Seminars & Colloquia

Marcelo d'Amorim

Federal University of Pernambuco (UFPE)

"Using Noise to Detect Test Flakiness"

Tuesday March 22, 2022 01:15 PM
Location: 3211, EB2 NCSU Centennial Campus
Zoom Meeting Info
(Visitor parking instructions)


Abstract: Imagine that you are a Software Engineer and that you pushed code changes to a remote repository, shared with multiple developers. Half an hour later, the integration service notifies you about two tests that have failed during the last execution. You are confused as your changes looked simple. At that point, you start to inspect your changes to find an answer that could justify those failures. One hour later, you receive another notification of the integration service. This time, the server indicates that all tests have passed. You start to suspect that the problem was not with the code you changed but, instead, with the non-deterministic behavior of those two tests. After investing some time debugging, you confirm that the two tests are flaky. A flaky test is one that non-deterministically passes or fails in a fixed environment (e.g., machine, OS, etc.). Test flakiness is costly as developers spend precious time to find a problem in the application that may not exist. It is also a serious problem in Industry (e.g., Google, Facebook, Mozilla, Twitter, and Microsoft).


In this talk, I will present my work on flaky test detection. Prior studies have shown that concurrent behavior is the most common cause of test flakiness. Based on that observation, we hypothesize that adding noise in the environment can interfere in the ordering of program events and, consequently, can influence the test outputs. We propose Shaker, a practical technique to detect flaky tests. Shaker detects flakiness by comparing the outputs of tests executing in carefully selected 'noisy' environments. Compared with a regular test run, one test run in Shaker is slower as Shaker executes the tests in loaded environments, i.e., the process that runs a test competes for resources (e.g., memory or CPU) with stressor tasks that Shaker creates. However, we conjecture that Shaker pays off by detecting test flakiness in fewer runs compared with the alternative of running the test suite multiple times in a regular noiseless environment. We refer to that alternative as ReRun.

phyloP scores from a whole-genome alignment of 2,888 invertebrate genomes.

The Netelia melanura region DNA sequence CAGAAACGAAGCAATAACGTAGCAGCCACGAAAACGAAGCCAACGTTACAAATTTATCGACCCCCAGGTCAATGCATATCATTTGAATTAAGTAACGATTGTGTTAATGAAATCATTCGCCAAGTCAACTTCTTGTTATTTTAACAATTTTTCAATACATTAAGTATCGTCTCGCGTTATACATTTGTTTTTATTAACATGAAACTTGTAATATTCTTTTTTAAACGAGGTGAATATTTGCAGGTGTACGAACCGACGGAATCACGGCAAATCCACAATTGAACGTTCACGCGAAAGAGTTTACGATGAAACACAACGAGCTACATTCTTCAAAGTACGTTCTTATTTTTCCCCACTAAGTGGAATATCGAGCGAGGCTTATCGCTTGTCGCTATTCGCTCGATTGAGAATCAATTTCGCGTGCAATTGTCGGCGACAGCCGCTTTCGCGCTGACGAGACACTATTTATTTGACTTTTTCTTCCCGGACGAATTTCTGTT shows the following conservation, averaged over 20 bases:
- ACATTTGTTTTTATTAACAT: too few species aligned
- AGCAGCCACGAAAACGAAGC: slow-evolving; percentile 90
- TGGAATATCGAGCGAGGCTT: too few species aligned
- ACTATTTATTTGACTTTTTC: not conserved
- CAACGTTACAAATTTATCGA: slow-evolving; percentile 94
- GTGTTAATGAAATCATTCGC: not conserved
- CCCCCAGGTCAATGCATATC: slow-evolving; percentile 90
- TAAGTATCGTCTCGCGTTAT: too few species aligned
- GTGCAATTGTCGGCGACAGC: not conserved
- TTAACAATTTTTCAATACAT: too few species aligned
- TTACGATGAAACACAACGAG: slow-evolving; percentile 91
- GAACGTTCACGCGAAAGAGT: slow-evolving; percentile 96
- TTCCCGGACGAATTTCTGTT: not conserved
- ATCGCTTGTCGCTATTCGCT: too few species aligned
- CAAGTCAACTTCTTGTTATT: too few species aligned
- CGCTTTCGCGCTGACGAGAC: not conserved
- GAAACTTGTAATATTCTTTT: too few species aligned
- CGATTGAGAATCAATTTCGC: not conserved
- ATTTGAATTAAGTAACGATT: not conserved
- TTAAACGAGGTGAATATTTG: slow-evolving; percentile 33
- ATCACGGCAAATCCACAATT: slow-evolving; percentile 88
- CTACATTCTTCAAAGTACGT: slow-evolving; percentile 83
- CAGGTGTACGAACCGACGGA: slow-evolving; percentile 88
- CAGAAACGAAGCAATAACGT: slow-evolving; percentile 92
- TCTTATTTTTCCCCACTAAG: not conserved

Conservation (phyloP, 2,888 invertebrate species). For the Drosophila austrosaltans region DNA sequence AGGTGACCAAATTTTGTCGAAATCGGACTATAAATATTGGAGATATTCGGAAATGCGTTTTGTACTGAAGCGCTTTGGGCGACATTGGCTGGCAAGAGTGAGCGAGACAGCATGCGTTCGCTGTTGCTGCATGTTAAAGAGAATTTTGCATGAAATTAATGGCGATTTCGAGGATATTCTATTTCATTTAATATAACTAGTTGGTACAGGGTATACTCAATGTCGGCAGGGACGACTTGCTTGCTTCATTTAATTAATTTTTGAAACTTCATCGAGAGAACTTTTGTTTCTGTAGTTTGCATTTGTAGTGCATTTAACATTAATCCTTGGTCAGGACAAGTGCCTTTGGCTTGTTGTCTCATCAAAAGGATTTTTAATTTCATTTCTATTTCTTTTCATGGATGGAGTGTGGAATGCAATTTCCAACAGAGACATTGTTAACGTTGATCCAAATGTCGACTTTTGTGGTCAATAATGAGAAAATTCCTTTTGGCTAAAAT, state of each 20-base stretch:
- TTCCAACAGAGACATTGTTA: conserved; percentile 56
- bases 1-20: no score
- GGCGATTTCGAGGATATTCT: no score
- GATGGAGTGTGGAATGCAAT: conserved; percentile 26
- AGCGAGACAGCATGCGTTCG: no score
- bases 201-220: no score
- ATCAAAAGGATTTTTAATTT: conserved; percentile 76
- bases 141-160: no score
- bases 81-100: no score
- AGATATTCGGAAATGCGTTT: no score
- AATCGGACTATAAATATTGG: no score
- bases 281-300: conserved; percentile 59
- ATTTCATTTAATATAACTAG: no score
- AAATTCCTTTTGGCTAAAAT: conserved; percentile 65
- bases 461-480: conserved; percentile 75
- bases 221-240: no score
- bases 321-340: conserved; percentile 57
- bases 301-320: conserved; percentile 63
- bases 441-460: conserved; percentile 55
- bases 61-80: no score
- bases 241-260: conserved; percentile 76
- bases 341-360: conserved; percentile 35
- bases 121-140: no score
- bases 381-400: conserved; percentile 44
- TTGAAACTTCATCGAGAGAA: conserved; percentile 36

We evaluated Shaker on a public benchmark of flaky tests for Android applications using standard performance metrics (e.g., precision and recall) and ReRun as a comparison baseline. Results are encouraging. For example, we found that (1) Shaker is 98% precise; it is almost as precise as ReRun, which, by definition, does not report false positives, that (2) Shaker’s recall is much higher compared to ReRun’s (95% versus 65%), and that (3) Shaker detects flaky tests much more efficiently than ReRun, despite the execution overhead associated with the introduction of noise.


In the future, I plan to evaluate other mechanisms to introduce noise in the environment (e.g., resource throttling, test-specific noise generators) and to explore the idea of selectively introducing noise to debug flaky tests (i.e., to explain to the developer why a test is flaky). Shaker paved the way for those ideas.

Short Bio: Marcelo d'Amorim is an Associate Professor at the Federal University of Pernambuco (UFPE), Brazil. He obtained his PhD from the University of Illinois at Urbana-Champaign in 2007 and his MS and BS degrees from UFPE in 2001 and 1997, respectively. Marcelo's research goal is to help developers build correct software.

Host: Kathryn Stolee, CSC

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